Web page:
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Thread: nursing at night

  1. #1

    Default nursing at night

    Hi group, I was not sure if I should post this on the "sleeping issues" forum or this one, as my inquiry involves both nursing and sleeping (how common...?).

    I have been happily nursing my 18-months old daughter, about twice during the day (she is attending a daycare) and THROUGHOUT the night (could get to about 10-15 times/night). I have transitioned to sleeping in adjacent beds when she was about 5 months old for me to sleep better at night, while my husband sleeps next to me and our 3.5yo son sleeps in his bed adjacent to my husband's side. My daughter wakes up frequently at night, which I know is quite common, however she knows that I should be around and asks to nurse each time she wakes. It is quite clear to me that she needs my comfort more than the actual milk, but I am wondering if by keeping this arrangement, I also keep this cycle of frequent waking and asking to nurse at night. I also wonder if by keeping this sleeping arrangement I convey to her htta she is not confident enough to go back to sleep on her own, without nursing. I have tried once (2 nights) to wean her from nursing at night while offering her comfort in other ways (hugging etc), which was not successful as I felt she was yet to be ready. I feel clueless about the next step I should take to ease the current situation. I would be so happy to keep nursing her but I feel that I must resolve this night-nursing issue.

    Any advice?


  2. #2
    Join Date
    Jan 2011

    Default Re: nursing at night

    This sounds similar to my situation. DD (17 months) sleeps betwen DH and I on our king sized bed. When I first put her down for the night, she nurses to sleep, then I get up and spend a few hours with DH before we both go to bed. She usually sleeps fine up until this point, but within an hour of me getting into bed with her, she's latched on and stays there until morning. DH and I both feel like she'd sleep a little better if she was slightly seperated from us (though not far, I don't expect her to wean anytime soon!). We're moving in with my parents in a few weeks, and will have a full sized bed with an adjacent crib. Our plan is to have her sleep in the crib, with it in "toddler bed" mode, so she's still right next to me, but in her own space. When she's used to it, we'll move the crib a few feet away from the bed and put the toddler rail on.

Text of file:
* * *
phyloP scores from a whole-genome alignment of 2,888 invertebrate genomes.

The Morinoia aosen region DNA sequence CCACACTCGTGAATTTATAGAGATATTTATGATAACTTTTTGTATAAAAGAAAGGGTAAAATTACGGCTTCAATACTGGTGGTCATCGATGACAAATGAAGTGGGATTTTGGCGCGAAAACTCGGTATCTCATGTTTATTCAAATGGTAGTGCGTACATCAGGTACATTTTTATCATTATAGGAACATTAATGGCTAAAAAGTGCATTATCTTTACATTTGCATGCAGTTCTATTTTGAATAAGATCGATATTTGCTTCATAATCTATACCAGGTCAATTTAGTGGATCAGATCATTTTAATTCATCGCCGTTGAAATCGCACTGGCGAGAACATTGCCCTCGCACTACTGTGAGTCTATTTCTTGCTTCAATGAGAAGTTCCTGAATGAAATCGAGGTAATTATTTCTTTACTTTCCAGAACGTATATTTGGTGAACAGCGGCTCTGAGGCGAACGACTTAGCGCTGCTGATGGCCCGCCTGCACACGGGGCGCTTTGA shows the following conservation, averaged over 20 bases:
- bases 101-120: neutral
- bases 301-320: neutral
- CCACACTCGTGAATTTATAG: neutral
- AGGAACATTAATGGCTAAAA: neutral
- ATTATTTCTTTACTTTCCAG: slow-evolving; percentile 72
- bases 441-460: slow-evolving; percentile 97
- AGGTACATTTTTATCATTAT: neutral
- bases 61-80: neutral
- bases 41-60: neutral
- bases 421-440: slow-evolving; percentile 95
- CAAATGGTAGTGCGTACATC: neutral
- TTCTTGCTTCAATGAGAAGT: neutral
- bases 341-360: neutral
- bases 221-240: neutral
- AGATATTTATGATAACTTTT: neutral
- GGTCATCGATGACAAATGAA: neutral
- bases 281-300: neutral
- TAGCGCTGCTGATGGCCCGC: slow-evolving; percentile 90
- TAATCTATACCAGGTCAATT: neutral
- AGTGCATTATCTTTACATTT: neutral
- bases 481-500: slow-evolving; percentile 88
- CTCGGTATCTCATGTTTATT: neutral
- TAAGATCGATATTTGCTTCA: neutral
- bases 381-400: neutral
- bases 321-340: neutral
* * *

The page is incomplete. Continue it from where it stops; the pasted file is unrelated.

We're hoping without us moving around at night, she won't nurse as frequently at night. We definitely don't expect it to stop completely, and she'll still probably spend at least half the night with us for a while, but we're hoping the smaller steps will be easier on her.
    Proud mama to:
    Amethyst, born Dec 15, 2010. 4lbs 15oz at birth, with Esophageal Atresia/Tracheoesophageal Fistula. One major surgery, 14 minor surgeries so far.
    Vyse, born April 17, 2013. 7lbs 3oz at birth, and absolutely perfect.
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  3. #3
    Join Date
    May 2006

    Default Re: nursing at night

    I think you asked great questions, but there's no way to answer them with certainty. Would your LO sleep better if she were in another room? Maybe. Is she ready to sleep by herself? Maybe.

    I bet that having your husband and older child in the family bed makes it harder for you to turn down night-nursing. You're probably trying to preserve their sleep, so anytime your daughter kicks up a fuss you stop it with the breast. If I'm right about that, it might help to break up the family bed for a while. Maybe dad and 3 year-old sleep somewhere else for a few weeks, or maybe you and your daughter go elsewhere. That way you won't have to play peacekeeper all night long. The night-weaning process can be a noisy one- dedicated night-nursers don't give up without a fuss! But just because a toddler is whining or crying for the breast, that doesn't mean you have to give in. I think breastfeeding moms sometimes get into the mindset that if baby cries, they must respond. And I that is true for babies, who need to nurse. But it starts to be more optional for toddlers, because they don't need the same way a baby does. They want. And you as the parent get to channel those wants, and teach the toddler that her wants have to start fitting in with the family dynamic in a way that makes everyone happy.

  4. #4
    Join Date
    Aug 2008
    The Yellow House

    Default Re: nursing at night

    My DD (now 4.5) was a constant night nurser. She would ONLY sleep while latched on, and I finally night weaned her at 2. She STILL needs lots of night time parenting - it's just how she is. When I night weaned her it took three days of nighttime crying in order for her to accept singing and rocking as comfort techniques. It's what I needed to do in order to get good sleep. If you are getting good sleep, and don't otherwise mind night nursing, then there's no reason you *need* to stop. However, if she is making it hard for you to get good rest, then night weaning could making things easier, but it takes a while. After we night weaned, DD would still wake several times a night and need to be sang to or rocked, but things were definitely better for my sleep. Now she sleeps really well as long as we're next to her in bed, but if she sleeps elsewhere we can expect to be up several times.

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